GOAT PREGNANCY TESTING
MOUNTAIN INSTRUMENTAL LABORATORIES
and ovarian function in dry or lactating goats can be determined by a rapid,
inexpensive, laboratory test for the hormone "progesterone."
Only a small amount of milk or
blood is needed. Milk must be stabilized with a preservative prior
to sending the sample to us. We supply the preservative. It
is the standard DHIA preservative. Use mid-collection milk, not strippings.
Results are available the day
after we receive the sample.
Samples may be sent by USPS First
Class Mail. We supply sturdy, plastic (not glass) sample tubes for milk
or blood. Please use a padded envelope, not a regular envelope.
Regular envelopes are torn open by the USPS automatic canceling machines.
WHY THE PROGESTERONE TEST
A Corpus Luteum (CL) forms in
the ovaries after ovulation. This CL produces the hormone "progesterone."
The progesterone concentration remains high (more than 1.5ng/mL) throughout
In a non-pregnant doe, the CL is
reabsorbed prior to the next estrus, decreasing the progesterone concentration
to 0.1ng/mL or less.
WHAT THE RESULTS MEAN:
A low progesterone concentration
(0.1ng/mL or less) more than a few days after breeding indicates that the
does is not pregnant. A doe cannot carry a fetus to term with a low
A high progesterone concentration
(more than 1.5ng/mL) in a normal doe 19-24 or 44-48 days after breeding
indicates that the doe was pregnant at the time that the sample was taken.
WHAT PROBLEMS MAY OCCUR:
Incorrect estimation of the time
of estrus and ovulation, embryonic loss, and various ovarian disorders
all can produce a "false positive" result. The pregnancy test sample
should be collected when the doe normally should come back into heat, whether
she shows signs of heat or not.
ADDITIONAL USES FOR PROGESTERONE
A series of progesterone tests
can be used to determine whether the doe is cycling. The progesterone
concentration will cycle along with the estrus cycle.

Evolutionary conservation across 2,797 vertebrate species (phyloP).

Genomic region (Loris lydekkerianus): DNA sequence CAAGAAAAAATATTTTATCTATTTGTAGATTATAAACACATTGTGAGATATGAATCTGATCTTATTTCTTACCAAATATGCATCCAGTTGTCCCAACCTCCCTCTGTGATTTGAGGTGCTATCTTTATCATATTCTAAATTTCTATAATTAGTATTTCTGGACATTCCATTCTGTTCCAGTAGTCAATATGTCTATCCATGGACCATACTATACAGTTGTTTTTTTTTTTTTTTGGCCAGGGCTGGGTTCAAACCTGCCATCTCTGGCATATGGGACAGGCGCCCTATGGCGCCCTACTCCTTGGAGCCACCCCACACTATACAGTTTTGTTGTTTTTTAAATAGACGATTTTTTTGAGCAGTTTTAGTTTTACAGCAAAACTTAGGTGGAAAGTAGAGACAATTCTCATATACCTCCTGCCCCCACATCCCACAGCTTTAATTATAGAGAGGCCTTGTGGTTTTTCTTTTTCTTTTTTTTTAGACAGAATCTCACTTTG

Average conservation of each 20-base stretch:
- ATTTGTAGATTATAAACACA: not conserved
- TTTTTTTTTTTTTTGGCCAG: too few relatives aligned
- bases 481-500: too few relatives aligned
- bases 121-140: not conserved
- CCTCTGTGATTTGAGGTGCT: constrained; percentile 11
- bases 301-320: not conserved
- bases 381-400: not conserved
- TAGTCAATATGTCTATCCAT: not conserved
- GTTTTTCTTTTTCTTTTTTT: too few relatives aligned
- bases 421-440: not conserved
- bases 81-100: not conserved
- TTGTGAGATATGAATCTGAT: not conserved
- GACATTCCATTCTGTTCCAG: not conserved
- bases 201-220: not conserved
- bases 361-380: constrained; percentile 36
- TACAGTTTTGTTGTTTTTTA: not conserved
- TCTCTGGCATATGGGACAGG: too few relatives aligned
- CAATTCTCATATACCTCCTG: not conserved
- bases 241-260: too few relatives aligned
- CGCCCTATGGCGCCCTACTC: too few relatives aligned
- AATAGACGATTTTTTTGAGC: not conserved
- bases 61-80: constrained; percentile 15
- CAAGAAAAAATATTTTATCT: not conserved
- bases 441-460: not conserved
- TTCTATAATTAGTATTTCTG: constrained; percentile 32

Silent heat can be detected, since
the progesterone level should always be low during estrus and at ovulation.
A low progesterone concentration is necessary for ovulation to occur.
A doe who is not about to ovulate,
even though she shows signs of heat, can be identified because the progesterone
level will be too high to be compatible with ovulation.
In a pregnant doe, the probability
of multiple kids increases as the progesterone level increases. For
example, a doe with a progesterone level of 2.2ng/mL at 19 days post breeding
should have only one kid. A doe with a progesterone concentration
of more than 10ng/mL may have 1, 2, 3, or 4 kids, depending upon how many
ova were fertilized and how may embryos survive.
We also offer other endocrine
tests to help your veterinarian in the evaluation of any reproductive
Progesterone testing has been
found to be 98-99% accurate in predicting that a doe IS NOT
PREGNANT, because a doe with a very low progesterone concentration (0.1ng/mL)
more than a few days after ovulation, cannot carry a fetus to term.
However, a high progesterone concentration (1.5ng/mL or more) is only 85-88%
accurate in predicting that she IS PREGNANT. This is because
a doe may be cycling in an abnormal manner or she may have been pregnant
when tested, but later reabsorbed or aborted. We
also provide endocrine (hormone) testing for many other species, including
Mountain Instrumental Laboratories, Inc.
Collins, CO 80525